A group of angry New York Democrats returned from Washington Monday evening after Congress failed to pass a $700 billion financial bailout bill expected to help avert a total meltdown on Wall Street.
House Republicans voted 2-to-1 against the package, which President George W. Bush, Treasury Secretary Henry Paulson, Federal Reserve Chairman Ben Bernanke, both presidential candidates and legislative leaders from both houses urged their caucuses to pass. It failed by a margin of 228-205. Half the House Democrats voted in favor of the bill.
“They put ideology first and the taxpayer last,” fumed U.S. Rep. Gary Ackerman (D-Bayside). “They’re saying this is a bailout of Wall Street, but this is a bailout of Elm Street and Bell Boulevard. This is every street in America we are bailing out.”
U.S. Rep. Anthony Weiner (D-Forest Hills) attacked the 133 Republicans who opposed the plan and lashed out at Republican presidential candidate John McCain, who was said to have been making calls to convince his colleagues in the House to back the plan.
“He must have a very small Rolodex,” Weiner told a news conference at LaGuardia Airport.
House Republicans blamed their opposition to the plan on House Speaker Nancy Pelosi (D-California), saying her speech before the vote was too harshly critical of Bush’s economic policies.
The Dow Jones Industrial Average plummeted 777 points Monday as traders watched for a sign that the bill would pass, the worst decline since the crisis of 1987.
“As the number of Republicans voting went up, the Dow went down,” said U.S. Rep. Steve Israel (D-Hauppauge).
Congress was expected to reconvene Thursday after the Jewish holidays to start working on a new version of the bill.
“There will be plenty of time to figure out what went wrong,” said U.S. Sen. Hillary Clinton (D-N.Y.), who appeared with Weiner and Israel at the news conference. “But we now have to go back to the drawing board.”
All House delegates from Queens voted for the bill Monday.
Weiner said it was not an easy decision and attacked the majority of House Republicans for casting what he regarded as politically expedient votes.
“It was going to be very difficult to get 50 percent of Democrats to vote for this,” he said. “Sixty percent is a landslide in a situation like this.”
Weiner said many of his colleagues and constituents were angry at Wall Street for the irresponsible financial behavior that started the crisis.
“[They were saying,] ‘Why should we listen to what they say? This administration has less than zero credibility on the economy.’ We stipulated to all that. No one is arguing that. The question is, can we do nothing in a situation like this? That same conversation simply wasn’t happening in the Republican caucus.”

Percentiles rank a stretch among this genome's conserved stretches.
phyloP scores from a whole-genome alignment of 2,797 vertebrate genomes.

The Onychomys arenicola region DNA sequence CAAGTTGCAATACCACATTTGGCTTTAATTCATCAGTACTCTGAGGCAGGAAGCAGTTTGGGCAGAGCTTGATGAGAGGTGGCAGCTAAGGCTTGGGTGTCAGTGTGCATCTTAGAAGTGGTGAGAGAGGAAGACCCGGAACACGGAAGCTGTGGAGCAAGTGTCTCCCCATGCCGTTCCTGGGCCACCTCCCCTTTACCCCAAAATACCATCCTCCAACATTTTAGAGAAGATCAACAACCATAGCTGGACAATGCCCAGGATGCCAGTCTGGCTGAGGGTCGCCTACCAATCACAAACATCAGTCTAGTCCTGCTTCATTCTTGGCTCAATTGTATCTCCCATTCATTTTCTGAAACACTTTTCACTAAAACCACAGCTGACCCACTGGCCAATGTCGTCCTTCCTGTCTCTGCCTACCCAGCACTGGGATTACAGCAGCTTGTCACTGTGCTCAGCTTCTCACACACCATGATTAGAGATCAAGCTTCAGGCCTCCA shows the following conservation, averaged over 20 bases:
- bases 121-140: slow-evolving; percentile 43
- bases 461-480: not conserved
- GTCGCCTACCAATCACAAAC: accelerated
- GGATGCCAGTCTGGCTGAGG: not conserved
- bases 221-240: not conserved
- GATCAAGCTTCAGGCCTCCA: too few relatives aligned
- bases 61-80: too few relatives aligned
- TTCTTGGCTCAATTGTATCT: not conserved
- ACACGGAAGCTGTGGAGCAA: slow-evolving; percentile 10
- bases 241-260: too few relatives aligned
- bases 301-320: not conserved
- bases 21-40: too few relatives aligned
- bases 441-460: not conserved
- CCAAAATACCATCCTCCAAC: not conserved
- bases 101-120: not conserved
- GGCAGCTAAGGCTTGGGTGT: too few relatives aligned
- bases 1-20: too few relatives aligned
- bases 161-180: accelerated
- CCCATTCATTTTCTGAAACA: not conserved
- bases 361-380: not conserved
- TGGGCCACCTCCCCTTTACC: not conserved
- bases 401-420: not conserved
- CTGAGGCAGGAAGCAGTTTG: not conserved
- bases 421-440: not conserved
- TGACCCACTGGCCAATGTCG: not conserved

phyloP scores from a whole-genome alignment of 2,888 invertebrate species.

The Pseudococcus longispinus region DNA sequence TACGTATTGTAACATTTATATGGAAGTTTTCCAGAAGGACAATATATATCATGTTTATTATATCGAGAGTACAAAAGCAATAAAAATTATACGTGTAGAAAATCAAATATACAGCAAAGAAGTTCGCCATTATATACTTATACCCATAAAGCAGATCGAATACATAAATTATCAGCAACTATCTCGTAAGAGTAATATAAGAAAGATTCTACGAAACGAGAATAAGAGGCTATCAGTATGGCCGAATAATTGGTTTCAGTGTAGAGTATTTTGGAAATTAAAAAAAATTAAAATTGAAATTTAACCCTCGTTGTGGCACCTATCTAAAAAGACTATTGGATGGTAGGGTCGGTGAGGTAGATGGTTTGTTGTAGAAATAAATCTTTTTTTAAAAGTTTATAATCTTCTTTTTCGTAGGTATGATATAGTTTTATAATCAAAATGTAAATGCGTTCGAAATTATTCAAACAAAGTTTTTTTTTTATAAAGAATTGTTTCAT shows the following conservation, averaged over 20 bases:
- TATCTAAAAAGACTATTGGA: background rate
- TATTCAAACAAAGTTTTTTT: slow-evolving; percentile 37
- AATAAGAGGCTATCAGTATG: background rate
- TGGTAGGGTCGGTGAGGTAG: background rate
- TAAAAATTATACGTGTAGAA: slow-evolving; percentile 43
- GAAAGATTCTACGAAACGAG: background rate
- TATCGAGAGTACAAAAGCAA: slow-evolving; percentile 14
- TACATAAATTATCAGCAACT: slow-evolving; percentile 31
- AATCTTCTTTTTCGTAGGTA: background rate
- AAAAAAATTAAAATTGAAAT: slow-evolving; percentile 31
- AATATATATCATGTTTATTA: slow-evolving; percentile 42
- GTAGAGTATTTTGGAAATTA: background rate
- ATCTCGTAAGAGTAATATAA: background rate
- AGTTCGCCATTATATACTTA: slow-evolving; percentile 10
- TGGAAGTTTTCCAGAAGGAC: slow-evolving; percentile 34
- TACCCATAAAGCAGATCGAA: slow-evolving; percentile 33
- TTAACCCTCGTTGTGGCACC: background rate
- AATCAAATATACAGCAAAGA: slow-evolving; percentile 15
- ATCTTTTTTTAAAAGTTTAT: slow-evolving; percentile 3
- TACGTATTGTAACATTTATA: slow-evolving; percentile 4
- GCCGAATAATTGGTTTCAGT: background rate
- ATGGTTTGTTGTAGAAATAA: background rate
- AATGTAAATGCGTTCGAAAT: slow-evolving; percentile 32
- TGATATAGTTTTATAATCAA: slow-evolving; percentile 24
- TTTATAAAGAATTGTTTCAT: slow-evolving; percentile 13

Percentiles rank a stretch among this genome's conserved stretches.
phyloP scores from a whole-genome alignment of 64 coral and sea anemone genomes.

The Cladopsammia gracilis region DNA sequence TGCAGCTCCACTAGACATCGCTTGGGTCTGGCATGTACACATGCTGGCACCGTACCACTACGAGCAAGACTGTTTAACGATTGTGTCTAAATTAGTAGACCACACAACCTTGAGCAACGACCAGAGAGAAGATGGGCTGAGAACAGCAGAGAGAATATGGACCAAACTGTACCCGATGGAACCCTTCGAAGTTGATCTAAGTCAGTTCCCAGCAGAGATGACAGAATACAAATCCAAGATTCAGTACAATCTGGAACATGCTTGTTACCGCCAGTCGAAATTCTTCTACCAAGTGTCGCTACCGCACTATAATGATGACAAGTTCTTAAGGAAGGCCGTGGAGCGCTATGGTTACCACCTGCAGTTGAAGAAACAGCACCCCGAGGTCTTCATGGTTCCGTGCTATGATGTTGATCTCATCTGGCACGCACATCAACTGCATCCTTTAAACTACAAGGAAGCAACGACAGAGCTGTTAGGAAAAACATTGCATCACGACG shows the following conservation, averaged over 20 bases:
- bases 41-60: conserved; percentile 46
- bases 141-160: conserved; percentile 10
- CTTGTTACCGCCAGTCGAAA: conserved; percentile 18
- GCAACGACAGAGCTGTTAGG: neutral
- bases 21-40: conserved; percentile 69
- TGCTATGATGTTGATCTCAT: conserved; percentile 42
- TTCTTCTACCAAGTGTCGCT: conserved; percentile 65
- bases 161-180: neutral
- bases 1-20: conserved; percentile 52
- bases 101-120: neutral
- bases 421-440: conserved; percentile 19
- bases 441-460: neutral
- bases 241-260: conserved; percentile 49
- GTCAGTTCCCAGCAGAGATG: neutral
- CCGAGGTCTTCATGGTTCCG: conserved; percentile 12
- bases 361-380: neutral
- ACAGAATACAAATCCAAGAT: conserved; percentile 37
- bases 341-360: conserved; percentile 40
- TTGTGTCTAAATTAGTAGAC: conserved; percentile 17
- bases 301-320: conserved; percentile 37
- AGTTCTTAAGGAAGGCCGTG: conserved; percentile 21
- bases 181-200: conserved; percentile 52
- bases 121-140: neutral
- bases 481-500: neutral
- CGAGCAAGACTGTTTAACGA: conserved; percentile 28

With the failure of the bill, Clinton predicted unemployment in the state would go up dramatically this week, noting she had spoken to one major homebuilder who had just laid off 2,000 employees.
Clinton said she expressed reservations about such a tremendous bailout, but likened the situation to treating a badly injured driver whose reckless behavior caused a chain-reaction accident.
“You’ve got to stop the bleeding,” she said. “You’ve got to take care of the patient.”
Weiner and Ackerman agreed that the Republican opposition may have been driven by a public backlash against the notion of the taxpayer rescuing financial institutions from their own misdeeds.
A USA Today/Gallup poll taken last week showed that 22 percent of those polled said they wanted Congress to pass a plan similar to what the Bush administration proposed, 56 percent wanted Congress to pass something different and 11 percent wanted Congress to take no action at all.
“Most of the country doesn’t have Wall Street,” Ackerman said. “The people are so shortsighted on this. New York is the economic engine of the country.”
Closer to home, state Comptroller Thomas DiNapoli said Monday that the recent upheaval on Wall Street could cost New York state up to $3.5 billion in tax revenues by March 2010. He said the job toll in the financial securities industry could be as high as 40,000, up from an earlier estimate of 25,000.
Also on Monday, Assembly Speaker Sheldon Silver (D-Manhattan) called on the Assembly Ways and Means Committee to hold statewide public hearings to gauge the fiscal impact of the national economic crisis on working families, businesses and communities.
Nathan Duke contributed to this story.
Reach reporter Jeremy Walsh by e-mail at jwalsh@tim
©2008 Community News Group
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